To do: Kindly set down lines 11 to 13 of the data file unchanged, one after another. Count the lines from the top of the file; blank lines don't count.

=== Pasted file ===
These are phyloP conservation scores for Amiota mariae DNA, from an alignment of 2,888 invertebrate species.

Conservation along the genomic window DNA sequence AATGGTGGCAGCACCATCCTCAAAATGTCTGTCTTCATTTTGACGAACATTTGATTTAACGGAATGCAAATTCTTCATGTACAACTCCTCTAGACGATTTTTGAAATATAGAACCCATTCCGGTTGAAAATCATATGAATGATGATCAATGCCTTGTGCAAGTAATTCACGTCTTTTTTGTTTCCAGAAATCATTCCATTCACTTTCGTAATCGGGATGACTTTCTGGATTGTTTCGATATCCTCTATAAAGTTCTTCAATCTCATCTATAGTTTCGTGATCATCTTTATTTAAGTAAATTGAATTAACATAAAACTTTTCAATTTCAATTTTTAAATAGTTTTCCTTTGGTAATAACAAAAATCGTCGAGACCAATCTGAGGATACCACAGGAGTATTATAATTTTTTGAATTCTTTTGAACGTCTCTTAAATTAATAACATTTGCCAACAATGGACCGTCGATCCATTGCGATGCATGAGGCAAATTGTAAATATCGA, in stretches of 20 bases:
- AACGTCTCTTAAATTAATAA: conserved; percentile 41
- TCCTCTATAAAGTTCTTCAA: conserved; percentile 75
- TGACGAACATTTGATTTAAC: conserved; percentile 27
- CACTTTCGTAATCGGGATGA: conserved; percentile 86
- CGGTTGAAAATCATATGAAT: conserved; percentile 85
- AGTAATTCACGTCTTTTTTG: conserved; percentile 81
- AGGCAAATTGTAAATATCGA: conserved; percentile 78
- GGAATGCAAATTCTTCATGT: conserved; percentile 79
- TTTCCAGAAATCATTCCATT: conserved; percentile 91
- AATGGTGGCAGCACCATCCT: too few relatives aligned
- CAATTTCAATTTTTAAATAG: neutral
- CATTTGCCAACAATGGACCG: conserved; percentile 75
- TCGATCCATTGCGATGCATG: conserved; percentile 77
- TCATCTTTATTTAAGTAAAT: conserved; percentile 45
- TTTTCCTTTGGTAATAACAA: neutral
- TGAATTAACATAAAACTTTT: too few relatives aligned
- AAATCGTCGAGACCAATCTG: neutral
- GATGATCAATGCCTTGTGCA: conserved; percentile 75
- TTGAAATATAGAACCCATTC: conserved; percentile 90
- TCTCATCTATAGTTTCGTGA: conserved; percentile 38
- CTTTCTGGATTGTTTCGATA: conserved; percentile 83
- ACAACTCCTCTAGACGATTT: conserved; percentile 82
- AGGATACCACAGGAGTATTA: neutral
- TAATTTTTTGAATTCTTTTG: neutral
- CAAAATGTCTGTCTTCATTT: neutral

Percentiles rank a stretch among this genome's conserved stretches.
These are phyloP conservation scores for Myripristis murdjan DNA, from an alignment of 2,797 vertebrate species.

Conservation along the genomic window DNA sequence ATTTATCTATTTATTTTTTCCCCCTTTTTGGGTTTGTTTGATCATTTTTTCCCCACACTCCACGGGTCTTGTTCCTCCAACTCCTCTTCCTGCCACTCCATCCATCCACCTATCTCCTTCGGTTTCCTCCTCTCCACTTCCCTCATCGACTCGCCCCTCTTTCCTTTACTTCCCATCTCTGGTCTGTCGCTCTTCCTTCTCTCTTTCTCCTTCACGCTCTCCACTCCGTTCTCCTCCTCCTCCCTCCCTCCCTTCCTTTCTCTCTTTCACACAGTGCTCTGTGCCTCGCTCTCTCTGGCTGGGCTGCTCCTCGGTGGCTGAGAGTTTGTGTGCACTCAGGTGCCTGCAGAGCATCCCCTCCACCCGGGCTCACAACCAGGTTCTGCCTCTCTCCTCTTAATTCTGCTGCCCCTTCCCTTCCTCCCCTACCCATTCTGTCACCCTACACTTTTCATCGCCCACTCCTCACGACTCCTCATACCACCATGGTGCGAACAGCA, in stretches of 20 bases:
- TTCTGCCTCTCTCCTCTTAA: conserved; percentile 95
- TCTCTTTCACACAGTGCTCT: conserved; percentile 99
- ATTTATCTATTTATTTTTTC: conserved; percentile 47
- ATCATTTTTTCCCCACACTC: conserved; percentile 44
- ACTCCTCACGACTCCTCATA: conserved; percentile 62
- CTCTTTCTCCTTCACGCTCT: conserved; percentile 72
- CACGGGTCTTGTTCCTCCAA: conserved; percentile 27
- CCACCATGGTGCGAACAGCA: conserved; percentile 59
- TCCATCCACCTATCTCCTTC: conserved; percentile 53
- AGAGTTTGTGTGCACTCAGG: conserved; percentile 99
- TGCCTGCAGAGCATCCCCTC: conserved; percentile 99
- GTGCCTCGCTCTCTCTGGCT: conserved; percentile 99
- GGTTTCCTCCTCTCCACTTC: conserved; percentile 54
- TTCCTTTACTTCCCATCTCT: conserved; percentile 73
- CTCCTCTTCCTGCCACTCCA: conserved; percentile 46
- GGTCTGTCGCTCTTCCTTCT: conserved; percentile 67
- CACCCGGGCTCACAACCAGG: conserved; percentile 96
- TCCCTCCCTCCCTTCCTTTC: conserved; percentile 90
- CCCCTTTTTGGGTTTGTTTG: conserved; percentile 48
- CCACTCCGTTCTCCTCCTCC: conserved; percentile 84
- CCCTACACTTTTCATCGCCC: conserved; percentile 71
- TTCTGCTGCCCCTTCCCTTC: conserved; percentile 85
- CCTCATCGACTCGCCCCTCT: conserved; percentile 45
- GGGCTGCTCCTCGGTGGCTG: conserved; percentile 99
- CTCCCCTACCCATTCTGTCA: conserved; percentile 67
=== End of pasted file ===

- TTTCCAGAAATCATTCCATT: conserved; percentile 91
- AATGGTGGCAGCACCATCCT: too few relatives aligned
- CAATTTCAATTTTTAAATAG: neutral